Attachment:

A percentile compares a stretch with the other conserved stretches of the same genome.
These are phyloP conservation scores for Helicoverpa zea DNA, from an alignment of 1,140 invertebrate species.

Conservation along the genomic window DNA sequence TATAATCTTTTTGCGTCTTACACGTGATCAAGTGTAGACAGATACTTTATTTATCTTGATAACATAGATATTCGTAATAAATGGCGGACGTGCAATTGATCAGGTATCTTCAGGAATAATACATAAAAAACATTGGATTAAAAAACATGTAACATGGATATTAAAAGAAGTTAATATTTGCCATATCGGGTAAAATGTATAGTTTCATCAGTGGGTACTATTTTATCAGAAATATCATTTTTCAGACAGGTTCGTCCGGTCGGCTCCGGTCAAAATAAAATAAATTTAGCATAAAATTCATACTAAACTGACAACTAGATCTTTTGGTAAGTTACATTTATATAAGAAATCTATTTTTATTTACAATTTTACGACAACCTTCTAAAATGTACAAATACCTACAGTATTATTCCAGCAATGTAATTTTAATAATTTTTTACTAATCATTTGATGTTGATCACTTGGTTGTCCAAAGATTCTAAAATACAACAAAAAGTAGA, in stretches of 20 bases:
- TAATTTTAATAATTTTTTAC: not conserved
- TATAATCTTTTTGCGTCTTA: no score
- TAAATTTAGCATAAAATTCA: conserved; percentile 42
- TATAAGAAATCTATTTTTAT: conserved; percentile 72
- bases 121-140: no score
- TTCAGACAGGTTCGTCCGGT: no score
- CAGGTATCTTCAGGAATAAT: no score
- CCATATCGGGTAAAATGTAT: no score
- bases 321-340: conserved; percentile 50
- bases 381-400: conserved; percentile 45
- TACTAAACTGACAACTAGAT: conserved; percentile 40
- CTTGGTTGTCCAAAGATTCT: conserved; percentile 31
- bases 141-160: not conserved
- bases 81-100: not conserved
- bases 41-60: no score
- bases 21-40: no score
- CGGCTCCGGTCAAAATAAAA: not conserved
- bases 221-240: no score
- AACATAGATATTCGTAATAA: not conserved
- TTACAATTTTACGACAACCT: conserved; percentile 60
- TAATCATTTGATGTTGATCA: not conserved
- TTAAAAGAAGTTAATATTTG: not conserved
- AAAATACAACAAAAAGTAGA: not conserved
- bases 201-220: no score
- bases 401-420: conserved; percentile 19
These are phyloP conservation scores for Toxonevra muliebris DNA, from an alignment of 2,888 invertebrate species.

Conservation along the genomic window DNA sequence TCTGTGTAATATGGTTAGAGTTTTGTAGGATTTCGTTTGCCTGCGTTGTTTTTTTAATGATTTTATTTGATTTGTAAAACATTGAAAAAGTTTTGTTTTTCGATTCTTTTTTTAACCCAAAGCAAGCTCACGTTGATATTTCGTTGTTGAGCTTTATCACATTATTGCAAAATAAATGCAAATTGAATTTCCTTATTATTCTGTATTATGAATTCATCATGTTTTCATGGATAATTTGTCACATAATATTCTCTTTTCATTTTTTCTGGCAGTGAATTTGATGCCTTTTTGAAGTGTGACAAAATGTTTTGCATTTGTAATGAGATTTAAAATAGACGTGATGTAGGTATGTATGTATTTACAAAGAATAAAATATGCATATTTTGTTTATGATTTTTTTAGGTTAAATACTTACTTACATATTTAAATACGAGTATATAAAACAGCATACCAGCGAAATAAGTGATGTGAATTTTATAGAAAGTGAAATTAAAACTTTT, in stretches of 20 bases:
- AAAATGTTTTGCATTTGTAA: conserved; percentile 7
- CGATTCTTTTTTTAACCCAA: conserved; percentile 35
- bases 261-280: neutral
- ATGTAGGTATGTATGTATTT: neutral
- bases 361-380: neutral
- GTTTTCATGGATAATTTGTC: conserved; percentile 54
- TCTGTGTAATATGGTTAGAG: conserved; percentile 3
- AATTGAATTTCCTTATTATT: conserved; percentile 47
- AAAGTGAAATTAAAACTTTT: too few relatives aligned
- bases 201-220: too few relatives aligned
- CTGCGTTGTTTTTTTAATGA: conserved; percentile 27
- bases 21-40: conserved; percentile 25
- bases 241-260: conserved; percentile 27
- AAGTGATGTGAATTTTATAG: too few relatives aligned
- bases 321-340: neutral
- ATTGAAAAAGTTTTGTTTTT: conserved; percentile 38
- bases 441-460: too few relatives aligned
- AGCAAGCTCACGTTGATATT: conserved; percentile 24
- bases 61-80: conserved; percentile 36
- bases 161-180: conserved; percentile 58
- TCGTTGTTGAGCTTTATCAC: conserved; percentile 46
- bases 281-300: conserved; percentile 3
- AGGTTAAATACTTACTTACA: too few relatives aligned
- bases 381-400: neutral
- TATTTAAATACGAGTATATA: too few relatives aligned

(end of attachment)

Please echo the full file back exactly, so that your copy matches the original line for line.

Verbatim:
A percentile compares a stretch with the other conserved stretches of the same genome.
These are phyloP conservation scores for Helicoverpa zea DNA, from an alignment of 1,140 invertebrate species.

Conservation along the genomic window DNA sequence TATAATCTTTTTGCGTCTTACACGTGATCAAGTGTAGACAGATACTTTATTTATCTTGATAACATAGATATTCGTAATAAATGGCGGACGTGCAATTGATCAGGTATCTTCAGGAATAATACATAAAAAACATTGGATTAAAAAACATGTAACATGGATATTAAAAGAAGTTAATATTTGCCATATCGGGTAAAATGTATAGTTTCATCAGTGGGTACTATTTTATCAGAAATATCATTTTTCAGACAGGTTCGTCCGGTCGGCTCCGGTCAAAATAAAATAAATTTAGCATAAAATTCATACTAAACTGACAACTAGATCTTTTGGTAAGTTACATTTATATAAGAAATCTATTTTTATTTACAATTTTACGACAACCTTCTAAAATGTACAAATACCTACAGTATTATTCCAGCAATGTAATTTTAATAATTTTTTACTAATCATTTGATGTTGATCACTTGGTTGTCCAAAGATTCTAAAATACAACAAAAAGTAGA, in stretches of 20 bases:
- TAATTTTAATAATTTTTTAC: not conserved
- TATAATCTTTTTGCGTCTTA: no score
- TAAATTTAGCATAAAATTCA: conserved; percentile 42
- TATAAGAAATCTATTTTTAT: conserved; percentile 72
- bases 121-140: no score
- TTCAGACAGGTTCGTCCGGT: no score
- CAGGTATCTTCAGGAATAAT: no score
- CCATATCGGGTAAAATGTAT: no score
- bases 321-340: conserved; percentile 50
- bases 381-400: conserved; percentile 45
- TACTAAACTGACAACTAGAT: conserved; percentile 40
- CTTGGTTGTCCAAAGATTCT: conserved; percentile 31
- bases 141-160: not conserved
- bases 81-100: not conserved
- bases 41-60: no score
- bases 21-40: no score
- CGGCTCCGGTCAAAATAAAA: not conserved
- bases 221-240: no score
- AACATAGATATTCGTAATAA: not conserved
- TTACAATTTTACGACAACCT: conserved; percentile 60
- TAATCATTTGATGTTGATCA: not conserved
- TTAAAAGAAGTTAATATTTG: not conserved
- AAAATACAACAAAAAGTAGA: not conserved
- bases 201-220: no score
- bases 401-420: conserved; percentile 19
These are phyloP conservation scores for Toxonevra muliebris DNA, from an alignment of 2,888 invertebrate species.

Conservation along the genomic window DNA sequence TCTGTGTAATATGGTTAGAGTTTTGTAGGATTTCGTTTGCCTGCGTTGTTTTTTTAATGATTTTATTTGATTTGTAAAACATTGAAAAAGTTTTGTTTTTCGATTCTTTTTTTAACCCAAAGCAAGCTCACGTTGATATTTCGTTGTTGAGCTTTATCACATTATTGCAAAATAAATGCAAATTGAATTTCCTTATTATTCTGTATTATGAATTCATCATGTTTTCATGGATAATTTGTCACATAATATTCTCTTTTCATTTTTTCTGGCAGTGAATTTGATGCCTTTTTGAAGTGTGACAAAATGTTTTGCATTTGTAATGAGATTTAAAATAGACGTGATGTAGGTATGTATGTATTTACAAAGAATAAAATATGCATATTTTGTTTATGATTTTTTTAGGTTAAATACTTACTTACATATTTAAATACGAGTATATAAAACAGCATACCAGCGAAATAAGTGATGTGAATTTTATAGAAAGTGAAATTAAAACTTTT, in stretches of 20 bases:
- AAAATGTTTTGCATTTGTAA: conserved; percentile 7
- CGATTCTTTTTTTAACCCAA: conserved; percentile 35
- bases 261-280: neutral
- ATGTAGGTATGTATGTATTT: neutral
- bases 361-380: neutral
- GTTTTCATGGATAATTTGTC: conserved; percentile 54
- TCTGTGTAATATGGTTAGAG: conserved; percentile 3
- AATTGAATTTCCTTATTATT: conserved; percentile 47
- AAAGTGAAATTAAAACTTTT: too few relatives aligned
- bases 201-220: too few relatives aligned
- CTGCGTTGTTTTTTTAATGA: conserved; percentile 27
- bases 21-40: conserved; percentile 25
- bases 241-260: conserved; percentile 27
- AAGTGATGTGAATTTTATAG: too few relatives aligned
- bases 321-340: neutral
- ATTGAAAAAGTTTTGTTTTT: conserved; percentile 38
- bases 441-460: too few relatives aligned
- AGCAAGCTCACGTTGATATT: conserved; percentile 24
- bases 61-80: conserved; percentile 36
- bases 161-180: conserved; percentile 58
- TCGTTGTTGAGCTTTATCAC: conserved; percentile 46
- bases 281-300: conserved; percentile 3
- AGGTTAAATACTTACTTACA: too few relatives aligned
- bases 381-400: neutral
- TATTTAAATACGAGTATATA: too few relatives aligned